- Physical exam
- Pelvic exam
- Blood tests
- Genetic testing
We know that the first visit can feel a bit stressful, but we are here to make it as easy as possible for you by preparing you for what to expect. You will need to keep up with routine pregnancy care visits with your OBGYN to maintain a healthy pregnancy.
How Often Should I Come in for Prenatal Care?
If you are between 4-28 weeks you will want to come in at least once a month. If you are between 28-36 weeks you’ll want to increase your visits to every 2 weeks, and once you reach the 36-week of your pregnancy, you’ll want to come in once a week. We will talk to you more about your prenatal schedule when you come in for your first checkup.
As soon as you suspect or find out that you’re pregnant, the first call you should make is to your OBGYN. These prenatal visits are important for all expectant mothers, even women who are otherwise healthy. These visits ensure that both you and your unborn baby stay healthy.
What is latex?
Latex is a rubbery material that is found in the bark of a rubber tree. Even though latex might seem man-made it is actually made from nature. Since latex is derived from trees, this also increases the risk for an allergy.
What products contain latex?
Latex is found in quite a few household items including,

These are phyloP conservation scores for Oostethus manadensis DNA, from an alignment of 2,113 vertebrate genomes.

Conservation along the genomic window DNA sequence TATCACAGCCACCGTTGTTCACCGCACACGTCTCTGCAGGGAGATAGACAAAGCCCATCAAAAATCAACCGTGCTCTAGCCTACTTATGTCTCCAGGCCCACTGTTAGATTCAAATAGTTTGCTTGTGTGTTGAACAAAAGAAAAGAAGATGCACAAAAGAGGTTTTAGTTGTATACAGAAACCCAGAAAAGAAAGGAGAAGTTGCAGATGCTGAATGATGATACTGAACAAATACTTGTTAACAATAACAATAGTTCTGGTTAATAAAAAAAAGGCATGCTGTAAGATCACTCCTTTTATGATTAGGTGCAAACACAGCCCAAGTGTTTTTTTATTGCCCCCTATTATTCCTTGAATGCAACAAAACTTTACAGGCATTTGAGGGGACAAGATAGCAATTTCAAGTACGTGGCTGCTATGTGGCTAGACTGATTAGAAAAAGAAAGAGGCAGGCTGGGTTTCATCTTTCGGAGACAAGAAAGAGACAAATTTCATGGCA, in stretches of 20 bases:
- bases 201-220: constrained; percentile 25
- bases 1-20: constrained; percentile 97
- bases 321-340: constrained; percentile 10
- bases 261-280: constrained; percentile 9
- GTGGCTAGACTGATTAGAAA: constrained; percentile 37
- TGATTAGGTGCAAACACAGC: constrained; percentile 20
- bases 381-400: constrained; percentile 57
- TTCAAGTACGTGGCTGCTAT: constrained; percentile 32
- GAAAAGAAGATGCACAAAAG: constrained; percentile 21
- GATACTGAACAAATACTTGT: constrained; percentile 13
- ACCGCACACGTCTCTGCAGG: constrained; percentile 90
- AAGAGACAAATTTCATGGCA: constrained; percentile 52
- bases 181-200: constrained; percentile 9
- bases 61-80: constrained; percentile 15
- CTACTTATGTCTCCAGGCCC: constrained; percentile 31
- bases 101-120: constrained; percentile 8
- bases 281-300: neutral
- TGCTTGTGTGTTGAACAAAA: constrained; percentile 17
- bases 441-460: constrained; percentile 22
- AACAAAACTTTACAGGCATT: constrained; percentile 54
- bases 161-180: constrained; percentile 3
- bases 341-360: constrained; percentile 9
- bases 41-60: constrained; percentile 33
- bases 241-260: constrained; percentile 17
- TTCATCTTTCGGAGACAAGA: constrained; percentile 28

- Rubber bands
If you have a latex allergy you may be likely to develop symptoms that impact the nose, throat, ears, stomach, and skin. If you have an allergy to latex and you use latex condoms, you may notice itching, redness, or a rash in the vaginal region. Those with more severe latex allergies may also experience,
- Runny nose
- Itchy eyes
- Scratchy throat
How is a latex allergy treated?
Since there is no cure for latex allergy, the best thing you can do is avoid anything that contains latex including condoms. There are many non-latex condoms on the market these days but if you aren’t sure which ones are safe, simply ask your gynecologist.
However, if you do accidentally use a latex condom your gynecologist may recommend taking an antihistamine or corticosteroids or carrying an EpiPen in case of a severe latex allergy. If you are experiencing a reaction to a latex condom you may also want to relax in a sitz bath or apply hydrocortisone cream to the area to ease discomfort.
If this is your first time experiencing vaginal redness, swelling, or a rash it’s important to have these symptoms properly evaluated by a gynecologist to determine if it’s an allergy and to rule out STIs or other problems.
Even with a latex allergy, there are a variety of safe sex options that do not involve latex condoms. If you have questions about how to practice safe sex with a latex allergy your OBGYN can provide you with all the information you need to make smart choices for you and your partner.
This website includes materials that are protected by copyright, or other proprietary rights. Transmission or reproduction of protected items beyond that allowed by fair use, as defined in the copyright laws, requires the written permission of the copyright owners.